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California CUs saw slight growth in 4Q says DFI

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SACRAMENTO, Calif. (3/26/09)--California's credit unions continued to experience growth in total assets, total loans and total shares, according to statistics released for fourth quarter 2008 by the state's Department of Financial Institutions (DFI). Credit unions' assets, which totaled $72.6 billion, grew 1.7% from the $71.4 billion reported as of Dec. 31, 2007. Loans rose a fraction of a percent during the year to $52 billion, while shares grew 1.4% to $60.5 billion from $59.7 billion the year before. However, for the full year 2008, loans rose 2.5%. "Given the economy, the growth rate is excellent," Daniel Penrod, industry analyst with the California and Nevada Credit Union Leagues, told News Now. "Banks have pulled back and contracted their lending or are not lending at all, and credit unions are filling the market," he said. Also, credit unions' conservative lending has served them well. "Credit unions have never had to change their lending standards. Loan standards are conservative, the same as they were years ago. That's why credit unions are still lending," Penrod added. California credit unions' share growth for the full year was 4.25%, which is very good, Penrod added. "The key to these numbers is that they're sustainable. The growth doesn't throw the organization out of whack," he said. "In the lending boom, you had growth in double digits--that's not sustainable over a long time. You need 3% to 5% growth to sustain the credit union over the long term." Members equity decreased 2.4% during the year to $7.4 billion from $7.6 billion, causing the capital-to-asset ratio to decrease to 10.23% at year-end 2008 from 10.66% at year-end 2007. Credit unions are still well-capitalized, said Penrod, noting that 7% is considered well-capitalized. DFI noted the allowance for loan losses was up 82.2%--from $450.7 million to $821.3 million. But credit unions' charge-off ratio in California is at 1.17 for 2008, still very low, Penrod said. "Credit unions are finding ways to modify loans and avoid charge-offs. Credit unions increase their loan loss reserves and put money aside to prepare for it. They are well-capitalized enough to absorb loss and continue business as usual and even grow." Net margin to average assets rose to 4.22% from 4.02% a year earlier, and the provision for loan losses more than doubled--to $1.1 billion from $483 million at the end of 2007. Net income dropped from $218.1 million in 2007 to a net loss of $197 million, a decrease of $415 million or 190.3%. Delinquent loans were up 86.6%, or $411.7 million, to $887.2 million from $411.7 million. That doesn’t tell the full story, however. "Delinquent loans increased, but the actual delinquency ratio for 2008 is 1.65. Banks would kill for that kind of ratio," Penrod told News Now. Banks' delinquency ratio is significantly higher, at 3%. Nine fewer credit unions existed in the state at the end of 2008, with the number dropping to 187 from 196, said DFI. California's state-chartered commercial banks also saw losses during fourth quarter. Their net interest margin dropped to 3.23% from 3.50%, constricted by the increased cost of funds. Loan loss reserves for the banks were up 60.2% to $3.1 billion at year-end 2008 from $1.9 billion a year earlier. However, noncurrent loans went up from $1.5 billion to $4.6 billion, which caused reserve coverage of noncurrent loans to decrease to 66.61% from 130.02%.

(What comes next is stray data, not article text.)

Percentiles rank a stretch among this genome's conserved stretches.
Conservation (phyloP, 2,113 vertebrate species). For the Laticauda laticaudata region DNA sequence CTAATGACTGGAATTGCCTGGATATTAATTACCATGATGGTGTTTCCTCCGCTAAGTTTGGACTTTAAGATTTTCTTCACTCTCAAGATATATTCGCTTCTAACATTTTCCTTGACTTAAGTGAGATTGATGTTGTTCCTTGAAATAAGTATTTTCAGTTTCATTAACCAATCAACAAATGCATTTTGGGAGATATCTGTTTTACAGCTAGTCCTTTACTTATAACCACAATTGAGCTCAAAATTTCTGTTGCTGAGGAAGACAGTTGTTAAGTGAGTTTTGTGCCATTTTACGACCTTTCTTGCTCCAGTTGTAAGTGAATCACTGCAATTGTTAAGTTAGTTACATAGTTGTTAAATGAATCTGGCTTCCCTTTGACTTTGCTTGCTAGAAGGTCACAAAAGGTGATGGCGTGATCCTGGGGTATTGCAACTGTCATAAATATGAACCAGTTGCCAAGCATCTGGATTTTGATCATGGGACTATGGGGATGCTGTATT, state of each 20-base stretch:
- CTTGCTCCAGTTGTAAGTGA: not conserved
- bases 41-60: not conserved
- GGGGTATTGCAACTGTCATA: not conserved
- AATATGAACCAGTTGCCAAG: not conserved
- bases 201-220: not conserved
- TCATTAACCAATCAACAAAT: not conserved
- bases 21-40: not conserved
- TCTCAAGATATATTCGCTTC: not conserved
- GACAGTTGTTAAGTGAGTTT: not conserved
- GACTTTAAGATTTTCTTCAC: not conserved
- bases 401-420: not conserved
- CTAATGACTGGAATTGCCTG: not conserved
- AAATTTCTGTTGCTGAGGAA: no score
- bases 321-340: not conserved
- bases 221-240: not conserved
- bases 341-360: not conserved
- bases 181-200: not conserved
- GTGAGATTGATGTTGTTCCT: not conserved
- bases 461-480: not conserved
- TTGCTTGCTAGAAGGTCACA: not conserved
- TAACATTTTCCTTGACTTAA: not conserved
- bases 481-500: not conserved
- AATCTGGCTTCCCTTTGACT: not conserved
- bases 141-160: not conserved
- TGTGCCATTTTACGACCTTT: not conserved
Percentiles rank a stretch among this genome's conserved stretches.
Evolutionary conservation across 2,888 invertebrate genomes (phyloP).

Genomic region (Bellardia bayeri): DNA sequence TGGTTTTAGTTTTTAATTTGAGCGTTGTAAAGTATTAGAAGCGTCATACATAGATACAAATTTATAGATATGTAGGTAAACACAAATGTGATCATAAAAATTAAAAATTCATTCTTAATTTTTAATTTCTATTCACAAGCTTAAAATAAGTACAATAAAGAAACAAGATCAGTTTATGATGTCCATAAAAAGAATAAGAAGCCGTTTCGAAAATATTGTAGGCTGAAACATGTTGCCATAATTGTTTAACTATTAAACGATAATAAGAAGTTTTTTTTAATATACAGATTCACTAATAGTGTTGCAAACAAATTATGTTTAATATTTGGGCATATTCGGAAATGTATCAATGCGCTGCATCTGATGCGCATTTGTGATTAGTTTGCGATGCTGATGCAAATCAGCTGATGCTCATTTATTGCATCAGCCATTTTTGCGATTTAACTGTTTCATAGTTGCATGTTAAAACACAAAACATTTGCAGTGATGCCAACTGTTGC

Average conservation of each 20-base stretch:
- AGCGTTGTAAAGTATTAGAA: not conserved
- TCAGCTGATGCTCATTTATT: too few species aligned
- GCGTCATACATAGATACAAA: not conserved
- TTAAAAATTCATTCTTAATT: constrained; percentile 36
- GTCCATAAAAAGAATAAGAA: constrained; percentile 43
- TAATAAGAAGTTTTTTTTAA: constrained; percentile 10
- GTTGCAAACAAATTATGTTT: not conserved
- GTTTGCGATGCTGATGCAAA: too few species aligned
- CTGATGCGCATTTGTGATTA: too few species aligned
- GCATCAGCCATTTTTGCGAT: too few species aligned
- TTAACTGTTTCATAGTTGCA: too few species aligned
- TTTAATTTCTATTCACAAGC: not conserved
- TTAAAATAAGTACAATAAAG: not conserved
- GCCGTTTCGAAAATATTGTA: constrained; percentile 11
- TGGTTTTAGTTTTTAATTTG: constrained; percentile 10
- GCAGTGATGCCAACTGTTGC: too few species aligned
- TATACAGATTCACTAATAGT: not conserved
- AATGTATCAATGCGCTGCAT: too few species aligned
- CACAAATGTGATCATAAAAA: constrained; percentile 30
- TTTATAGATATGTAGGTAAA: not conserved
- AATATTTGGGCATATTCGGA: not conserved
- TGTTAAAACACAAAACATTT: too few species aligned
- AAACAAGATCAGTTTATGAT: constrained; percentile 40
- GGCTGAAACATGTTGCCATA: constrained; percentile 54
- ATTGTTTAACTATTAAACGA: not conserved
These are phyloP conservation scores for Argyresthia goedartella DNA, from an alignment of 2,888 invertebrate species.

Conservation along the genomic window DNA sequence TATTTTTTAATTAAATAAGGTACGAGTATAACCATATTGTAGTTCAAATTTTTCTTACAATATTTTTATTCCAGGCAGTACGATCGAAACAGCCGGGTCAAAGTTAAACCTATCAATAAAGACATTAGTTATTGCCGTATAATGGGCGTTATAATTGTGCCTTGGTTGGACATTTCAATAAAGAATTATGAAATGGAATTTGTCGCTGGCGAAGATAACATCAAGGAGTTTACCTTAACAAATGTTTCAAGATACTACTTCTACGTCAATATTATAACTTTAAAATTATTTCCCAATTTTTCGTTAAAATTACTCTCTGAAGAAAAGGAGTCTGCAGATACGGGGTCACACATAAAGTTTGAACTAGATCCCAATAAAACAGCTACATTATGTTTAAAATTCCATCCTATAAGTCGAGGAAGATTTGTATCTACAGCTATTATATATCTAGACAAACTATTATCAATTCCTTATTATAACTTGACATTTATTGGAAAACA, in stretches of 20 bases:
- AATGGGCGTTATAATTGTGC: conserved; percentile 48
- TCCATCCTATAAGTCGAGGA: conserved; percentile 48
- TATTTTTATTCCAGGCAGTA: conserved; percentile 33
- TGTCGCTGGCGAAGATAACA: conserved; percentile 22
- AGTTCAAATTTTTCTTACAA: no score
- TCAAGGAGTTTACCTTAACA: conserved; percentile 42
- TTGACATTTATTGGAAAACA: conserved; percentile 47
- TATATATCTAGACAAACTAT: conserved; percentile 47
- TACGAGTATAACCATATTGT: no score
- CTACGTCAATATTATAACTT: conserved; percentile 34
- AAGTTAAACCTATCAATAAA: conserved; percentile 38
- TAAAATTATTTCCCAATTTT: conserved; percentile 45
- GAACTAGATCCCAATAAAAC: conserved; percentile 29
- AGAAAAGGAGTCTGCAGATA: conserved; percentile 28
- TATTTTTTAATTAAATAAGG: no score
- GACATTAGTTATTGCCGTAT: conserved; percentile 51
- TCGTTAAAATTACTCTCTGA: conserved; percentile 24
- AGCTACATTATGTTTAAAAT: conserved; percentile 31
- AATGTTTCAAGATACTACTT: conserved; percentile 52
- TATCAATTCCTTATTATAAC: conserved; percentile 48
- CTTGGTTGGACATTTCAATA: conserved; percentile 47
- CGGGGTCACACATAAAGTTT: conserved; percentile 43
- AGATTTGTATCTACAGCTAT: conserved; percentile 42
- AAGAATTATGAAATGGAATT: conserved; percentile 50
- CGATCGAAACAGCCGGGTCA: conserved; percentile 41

Ex-Enron FCU CEO on crisis Communicate

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LaPORTE, Texas (3/26/09)--The former CEO of Enron FCU (now Startrust FCU) has advice for credit unions trying to differentiate themselves in the public eye from bankers and other entities with "credit union" in their name: Communicate. When Enron FCU's sponsor, the Enron Corp., filed for bankruptcy, the credit union suddenly found its name a liability. People lined up around the credit union to withdraw their funds. Members didn't understand that the credit union was separate from the failing company. Jack McAdoo, who is now CEO of Beacon FCU in LaPorte Texas, made a decision to communicate, he told Natasha Melugin, director of REAL Solutions at the Texas Credit Union League, for the league's blog, CU Grow (March 25). It turned out to be his best decision. "Communicate. Communicate. Communicate. And do it in person as much as possible. People like to hear 'it' straight from the horse's mouth," McAdoo said. He spoke to people in person and over the phone, sent letters and used the Web to "constantly and repeatedly" tell the story of how the credit union was different, independent, and safe and sound. Within seven months, McAdoo oversaw a name change, relocation and a field of membership expansion. Among his tips: